Writer and Original Performer: Gordon Lightfoot
Original Release: April 1970
Album: Sit Down Young Stranger (later renamed If You Could Read My Mind after the song's success)
A cover can be great for bringing new appreciation for a song you've known for years. Such was the case when I heard native Vermonter Henry Jamison's rendition of Gordon Lightfoot's classic "If You Could Read My Mind." I'm a sucker for an octave jump in the vocal (think Bono in the second chorus of "With or Without You") and Jamison does it a couple times in his interpretation. The cover also encouraged me to listen to the lyrics more closely...
I've lived this song. The story probably isn't so unusual. One day, a relationship that seems like it might last forever suddenly dies. Such was the case with my college girlfriend, the longest relationship I had before I met my wife. After a summer apart when we really didn't miss each other so much, we realized we didn't love each other anymore, not the way we had. The ending was still hard. Letting go after the end was still hard. But it was over and we both knew it. It wasn't easy understanding why. I particularly appreciate this feeling expressed in the second verse:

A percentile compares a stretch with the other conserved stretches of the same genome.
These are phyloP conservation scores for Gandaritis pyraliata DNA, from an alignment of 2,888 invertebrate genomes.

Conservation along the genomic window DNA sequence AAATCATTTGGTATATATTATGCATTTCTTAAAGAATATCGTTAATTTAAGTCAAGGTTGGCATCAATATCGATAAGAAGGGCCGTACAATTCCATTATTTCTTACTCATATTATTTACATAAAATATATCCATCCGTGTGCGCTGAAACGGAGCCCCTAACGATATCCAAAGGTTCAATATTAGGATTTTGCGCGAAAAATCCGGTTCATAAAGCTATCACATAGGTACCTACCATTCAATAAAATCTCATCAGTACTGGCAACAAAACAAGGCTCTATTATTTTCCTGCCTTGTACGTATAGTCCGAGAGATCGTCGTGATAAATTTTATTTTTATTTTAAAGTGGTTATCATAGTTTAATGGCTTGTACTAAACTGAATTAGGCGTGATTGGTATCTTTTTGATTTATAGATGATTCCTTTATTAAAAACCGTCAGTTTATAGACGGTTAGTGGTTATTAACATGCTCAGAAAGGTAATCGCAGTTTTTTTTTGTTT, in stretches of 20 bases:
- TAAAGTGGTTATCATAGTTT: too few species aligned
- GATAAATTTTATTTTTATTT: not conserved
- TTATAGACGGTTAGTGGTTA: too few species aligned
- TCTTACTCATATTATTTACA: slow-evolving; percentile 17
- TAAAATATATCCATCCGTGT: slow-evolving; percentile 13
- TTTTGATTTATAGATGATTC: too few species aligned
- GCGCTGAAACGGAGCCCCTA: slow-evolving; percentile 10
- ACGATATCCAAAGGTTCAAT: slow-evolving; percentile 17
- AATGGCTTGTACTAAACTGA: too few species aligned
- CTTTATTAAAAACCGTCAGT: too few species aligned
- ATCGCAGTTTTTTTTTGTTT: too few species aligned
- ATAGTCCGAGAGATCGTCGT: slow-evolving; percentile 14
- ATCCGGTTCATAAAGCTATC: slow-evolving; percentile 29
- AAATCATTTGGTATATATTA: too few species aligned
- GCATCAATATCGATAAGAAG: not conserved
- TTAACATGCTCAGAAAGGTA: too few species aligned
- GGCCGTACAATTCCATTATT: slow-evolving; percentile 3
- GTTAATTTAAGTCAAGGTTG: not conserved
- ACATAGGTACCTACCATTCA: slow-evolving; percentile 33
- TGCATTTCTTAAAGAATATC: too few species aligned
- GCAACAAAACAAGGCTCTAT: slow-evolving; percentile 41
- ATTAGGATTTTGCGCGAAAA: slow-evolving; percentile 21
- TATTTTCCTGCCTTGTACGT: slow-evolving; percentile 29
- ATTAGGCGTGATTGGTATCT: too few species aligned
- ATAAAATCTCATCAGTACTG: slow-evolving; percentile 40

When you reach the part where the heartaches come,
The hero would be me.
Heroes often fail.
We must learn from loss and it was certainly an essential life lesson for me. Love, like a garden, requires nurturing. If your heart's not in the work, you're in trouble.
Lightfoot took inspiration from his own divorce. A lot of great music has come out of divorce experiences. His daughter encouraged a lyrical change which Lightfoot has since used in public performances, switching "the feeling that you lack" to "the feeling that we lack." While Lightfoot has not been a particularly successful husband - he's on marriage #3 now - he does seem to be a fairly compassionate person. He withdrew a plagiarism lawsuit over "Greatest Love of All" when he felt it was affecting Whitney Houston negatively - he was out to get the songwriter, not her.
A cover by fellow Canadians Diana Krall and Sarah McLachlan:
Want to hear all of the songs I have featured in a convenient playlist?
Enjoy: A Window Above
What are you listening to these days?